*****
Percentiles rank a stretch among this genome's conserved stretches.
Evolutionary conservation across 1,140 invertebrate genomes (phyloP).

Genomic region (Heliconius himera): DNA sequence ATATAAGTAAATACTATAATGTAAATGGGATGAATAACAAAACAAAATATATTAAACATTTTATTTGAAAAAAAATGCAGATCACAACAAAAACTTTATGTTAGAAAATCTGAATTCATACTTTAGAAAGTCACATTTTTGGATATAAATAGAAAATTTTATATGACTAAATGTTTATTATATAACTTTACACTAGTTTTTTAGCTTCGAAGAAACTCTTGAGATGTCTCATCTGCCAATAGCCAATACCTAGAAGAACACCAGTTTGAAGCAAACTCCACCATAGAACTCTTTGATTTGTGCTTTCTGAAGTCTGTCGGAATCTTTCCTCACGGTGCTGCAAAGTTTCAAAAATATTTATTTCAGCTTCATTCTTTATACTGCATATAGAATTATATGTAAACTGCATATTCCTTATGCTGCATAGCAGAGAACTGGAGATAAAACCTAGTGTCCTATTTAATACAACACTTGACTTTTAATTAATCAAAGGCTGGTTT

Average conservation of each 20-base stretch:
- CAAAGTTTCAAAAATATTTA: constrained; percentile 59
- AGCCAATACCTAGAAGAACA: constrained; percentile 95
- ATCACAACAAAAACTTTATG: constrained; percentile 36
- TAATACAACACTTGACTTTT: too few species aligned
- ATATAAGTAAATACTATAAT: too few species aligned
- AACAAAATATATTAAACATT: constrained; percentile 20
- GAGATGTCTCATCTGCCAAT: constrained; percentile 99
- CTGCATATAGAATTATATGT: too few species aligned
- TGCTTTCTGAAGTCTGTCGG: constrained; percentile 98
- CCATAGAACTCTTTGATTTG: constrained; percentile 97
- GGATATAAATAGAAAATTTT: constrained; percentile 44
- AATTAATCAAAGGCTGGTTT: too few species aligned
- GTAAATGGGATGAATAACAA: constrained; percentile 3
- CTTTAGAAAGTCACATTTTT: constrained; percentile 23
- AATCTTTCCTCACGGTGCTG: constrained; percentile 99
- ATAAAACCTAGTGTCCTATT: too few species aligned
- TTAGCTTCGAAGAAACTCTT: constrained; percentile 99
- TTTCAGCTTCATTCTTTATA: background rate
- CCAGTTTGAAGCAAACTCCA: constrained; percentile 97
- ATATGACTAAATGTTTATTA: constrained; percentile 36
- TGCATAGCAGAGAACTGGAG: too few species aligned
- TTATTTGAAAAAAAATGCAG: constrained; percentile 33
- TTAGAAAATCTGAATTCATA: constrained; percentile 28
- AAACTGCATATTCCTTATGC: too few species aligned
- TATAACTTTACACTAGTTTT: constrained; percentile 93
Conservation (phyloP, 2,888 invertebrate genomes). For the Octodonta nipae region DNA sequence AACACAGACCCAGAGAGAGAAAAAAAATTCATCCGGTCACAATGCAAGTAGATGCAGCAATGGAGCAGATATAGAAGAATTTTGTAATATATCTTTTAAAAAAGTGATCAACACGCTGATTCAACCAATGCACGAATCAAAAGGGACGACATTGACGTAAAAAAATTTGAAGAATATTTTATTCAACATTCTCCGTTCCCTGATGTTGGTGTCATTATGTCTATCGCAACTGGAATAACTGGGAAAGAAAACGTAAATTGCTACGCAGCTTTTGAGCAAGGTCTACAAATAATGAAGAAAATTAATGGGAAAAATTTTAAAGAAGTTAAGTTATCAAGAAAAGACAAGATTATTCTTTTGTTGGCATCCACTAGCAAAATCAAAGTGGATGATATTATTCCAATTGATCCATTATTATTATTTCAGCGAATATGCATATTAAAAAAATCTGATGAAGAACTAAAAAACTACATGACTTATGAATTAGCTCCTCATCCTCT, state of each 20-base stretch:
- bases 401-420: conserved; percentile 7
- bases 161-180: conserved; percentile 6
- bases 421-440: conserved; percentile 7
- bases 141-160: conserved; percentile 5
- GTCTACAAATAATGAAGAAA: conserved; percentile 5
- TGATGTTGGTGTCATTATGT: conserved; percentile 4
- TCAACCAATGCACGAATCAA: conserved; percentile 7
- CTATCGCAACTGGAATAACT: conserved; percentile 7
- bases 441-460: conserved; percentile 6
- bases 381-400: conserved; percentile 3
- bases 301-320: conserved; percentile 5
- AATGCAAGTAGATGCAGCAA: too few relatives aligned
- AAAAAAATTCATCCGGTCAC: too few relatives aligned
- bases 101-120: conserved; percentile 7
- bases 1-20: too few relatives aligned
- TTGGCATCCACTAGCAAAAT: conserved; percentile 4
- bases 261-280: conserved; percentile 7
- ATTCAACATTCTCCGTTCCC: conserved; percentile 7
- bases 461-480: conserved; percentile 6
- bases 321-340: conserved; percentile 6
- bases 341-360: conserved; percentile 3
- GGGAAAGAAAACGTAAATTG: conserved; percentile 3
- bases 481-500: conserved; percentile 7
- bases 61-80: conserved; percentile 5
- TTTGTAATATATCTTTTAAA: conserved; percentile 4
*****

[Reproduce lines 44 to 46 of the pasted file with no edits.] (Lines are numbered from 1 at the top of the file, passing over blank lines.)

- bases 101-120: conserved; percentile 7
- bases 1-20: too few relatives aligned
- TTGGCATCCACTAGCAAAAT: conserved; percentile 4